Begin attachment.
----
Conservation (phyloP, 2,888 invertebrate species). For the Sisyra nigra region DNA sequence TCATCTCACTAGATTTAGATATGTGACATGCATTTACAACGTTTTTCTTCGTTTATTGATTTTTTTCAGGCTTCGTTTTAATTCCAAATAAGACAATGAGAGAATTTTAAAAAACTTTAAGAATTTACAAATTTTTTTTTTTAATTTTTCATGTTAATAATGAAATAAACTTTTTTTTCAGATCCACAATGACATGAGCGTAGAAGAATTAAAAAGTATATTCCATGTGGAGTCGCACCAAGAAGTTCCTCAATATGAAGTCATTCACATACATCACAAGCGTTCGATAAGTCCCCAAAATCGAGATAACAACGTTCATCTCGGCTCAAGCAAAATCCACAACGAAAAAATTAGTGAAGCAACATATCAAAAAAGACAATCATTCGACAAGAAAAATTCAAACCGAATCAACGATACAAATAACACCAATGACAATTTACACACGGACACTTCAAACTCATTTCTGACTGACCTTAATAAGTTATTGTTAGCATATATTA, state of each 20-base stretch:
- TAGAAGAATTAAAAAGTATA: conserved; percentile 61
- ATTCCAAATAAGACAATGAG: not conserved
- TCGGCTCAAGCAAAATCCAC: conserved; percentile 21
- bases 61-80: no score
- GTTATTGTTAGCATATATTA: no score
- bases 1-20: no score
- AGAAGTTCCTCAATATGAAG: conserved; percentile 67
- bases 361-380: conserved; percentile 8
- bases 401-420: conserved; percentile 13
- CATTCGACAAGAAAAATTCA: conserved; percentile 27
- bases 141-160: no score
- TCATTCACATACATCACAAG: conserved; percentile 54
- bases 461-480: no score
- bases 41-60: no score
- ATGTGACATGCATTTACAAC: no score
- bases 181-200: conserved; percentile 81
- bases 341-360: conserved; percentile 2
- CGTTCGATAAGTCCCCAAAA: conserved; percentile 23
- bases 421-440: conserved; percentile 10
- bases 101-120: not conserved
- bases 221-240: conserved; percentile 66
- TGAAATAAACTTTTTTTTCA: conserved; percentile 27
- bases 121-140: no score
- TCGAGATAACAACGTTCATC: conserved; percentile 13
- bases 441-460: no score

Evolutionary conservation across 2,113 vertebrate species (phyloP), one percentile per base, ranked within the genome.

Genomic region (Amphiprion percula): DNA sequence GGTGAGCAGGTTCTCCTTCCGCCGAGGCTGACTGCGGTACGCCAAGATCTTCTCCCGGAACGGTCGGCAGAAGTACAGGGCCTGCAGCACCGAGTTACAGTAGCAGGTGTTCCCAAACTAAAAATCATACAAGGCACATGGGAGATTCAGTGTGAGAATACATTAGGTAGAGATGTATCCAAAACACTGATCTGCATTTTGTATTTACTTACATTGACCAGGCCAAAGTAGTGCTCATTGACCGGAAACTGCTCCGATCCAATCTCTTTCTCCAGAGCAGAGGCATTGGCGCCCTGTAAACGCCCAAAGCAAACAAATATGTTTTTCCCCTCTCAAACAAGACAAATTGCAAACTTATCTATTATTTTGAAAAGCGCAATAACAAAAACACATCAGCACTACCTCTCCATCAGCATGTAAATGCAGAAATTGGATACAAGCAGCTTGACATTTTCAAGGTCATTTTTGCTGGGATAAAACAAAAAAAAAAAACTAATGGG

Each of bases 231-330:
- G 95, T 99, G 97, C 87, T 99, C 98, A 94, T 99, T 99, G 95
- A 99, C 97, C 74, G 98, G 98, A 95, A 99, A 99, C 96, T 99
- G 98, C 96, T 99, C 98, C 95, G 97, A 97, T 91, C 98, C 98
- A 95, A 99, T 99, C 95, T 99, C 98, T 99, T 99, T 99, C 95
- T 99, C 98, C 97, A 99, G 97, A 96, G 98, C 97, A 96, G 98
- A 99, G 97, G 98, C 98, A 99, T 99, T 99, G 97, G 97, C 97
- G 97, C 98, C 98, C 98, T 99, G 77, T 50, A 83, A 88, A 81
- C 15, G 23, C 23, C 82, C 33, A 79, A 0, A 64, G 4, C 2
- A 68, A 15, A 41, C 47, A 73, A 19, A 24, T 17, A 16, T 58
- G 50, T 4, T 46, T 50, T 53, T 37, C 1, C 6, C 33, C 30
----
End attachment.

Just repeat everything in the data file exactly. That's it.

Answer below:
Conservation (phyloP, 2,888 invertebrate species). For the Sisyra nigra region DNA sequence TCATCTCACTAGATTTAGATATGTGACATGCATTTACAACGTTTTTCTTCGTTTATTGATTTTTTTCAGGCTTCGTTTTAATTCCAAATAAGACAATGAGAGAATTTTAAAAAACTTTAAGAATTTACAAATTTTTTTTTTTAATTTTTCATGTTAATAATGAAATAAACTTTTTTTTCAGATCCACAATGACATGAGCGTAGAAGAATTAAAAAGTATATTCCATGTGGAGTCGCACCAAGAAGTTCCTCAATATGAAGTCATTCACATACATCACAAGCGTTCGATAAGTCCCCAAAATCGAGATAACAACGTTCATCTCGGCTCAAGCAAAATCCACAACGAAAAAATTAGTGAAGCAACATATCAAAAAAGACAATCATTCGACAAGAAAAATTCAAACCGAATCAACGATACAAATAACACCAATGACAATTTACACACGGACACTTCAAACTCATTTCTGACTGACCTTAATAAGTTATTGTTAGCATATATTA, state of each 20-base stretch:
- TAGAAGAATTAAAAAGTATA: conserved; percentile 61
- ATTCCAAATAAGACAATGAG: not conserved
- TCGGCTCAAGCAAAATCCAC: conserved; percentile 21
- bases 61-80: no score
- GTTATTGTTAGCATATATTA: no score
- bases 1-20: no score
- AGAAGTTCCTCAATATGAAG: conserved; percentile 67
- bases 361-380: conserved; percentile 8
- bases 401-420: conserved; percentile 13
- CATTCGACAAGAAAAATTCA: conserved; percentile 27
- bases 141-160: no score
- TCATTCACATACATCACAAG: conserved; percentile 54
- bases 461-480: no score
- bases 41-60: no score
- ATGTGACATGCATTTACAAC: no score
- bases 181-200: conserved; percentile 81
- bases 341-360: conserved; percentile 2
- CGTTCGATAAGTCCCCAAAA: conserved; percentile 23
- bases 421-440: conserved; percentile 10
- bases 101-120: not conserved
- bases 221-240: conserved; percentile 66
- TGAAATAAACTTTTTTTTCA: conserved; percentile 27
- bases 121-140: no score
- TCGAGATAACAACGTTCATC: conserved; percentile 13
- bases 441-460: no score

Evolutionary conservation across 2,113 vertebrate species (phyloP), one percentile per base, ranked within the genome.

Genomic region (Amphiprion percula): DNA sequence GGTGAGCAGGTTCTCCTTCCGCCGAGGCTGACTGCGGTACGCCAAGATCTTCTCCCGGAACGGTCGGCAGAAGTACAGGGCCTGCAGCACCGAGTTACAGTAGCAGGTGTTCCCAAACTAAAAATCATACAAGGCACATGGGAGATTCAGTGTGAGAATACATTAGGTAGAGATGTATCCAAAACACTGATCTGCATTTTGTATTTACTTACATTGACCAGGCCAAAGTAGTGCTCATTGACCGGAAACTGCTCCGATCCAATCTCTTTCTCCAGAGCAGAGGCATTGGCGCCCTGTAAACGCCCAAAGCAAACAAATATGTTTTTCCCCTCTCAAACAAGACAAATTGCAAACTTATCTATTATTTTGAAAAGCGCAATAACAAAAACACATCAGCACTACCTCTCCATCAGCATGTAAATGCAGAAATTGGATACAAGCAGCTTGACATTTTCAAGGTCATTTTTGCTGGGATAAAACAAAAAAAAAAAACTAATGGG

Each of bases 231-330:
- G 95, T 99, G 97, C 87, T 99, C 98, A 94, T 99, T 99, G 95
- A 99, C 97, C 74, G 98, G 98, A 95, A 99, A 99, C 96, T 99
- G 98, C 96, T 99, C 98, C 95, G 97, A 97, T 91, C 98, C 98
- A 95, A 99, T 99, C 95, T 99, C 98, T 99, T 99, T 99, C 95
- T 99, C 98, C 97, A 99, G 97, A 96, G 98, C 97, A 96, G 98
- A 99, G 97, G 98, C 98, A 99, T 99, T 99, G 97, G 97, C 97
- G 97, C 98, C 98, C 98, T 99, G 77, T 50, A 83, A 88, A 81
- C 15, G 23, C 23, C 82, C 33, A 79, A 0, A 64, G 4, C 2
- A 68, A 15, A 41, C 47, A 73, A 19, A 24, T 17, A 16, T 58
- G 50, T 4, T 46, T 50, T 53, T 37, C 1, C 6, C 33, C 30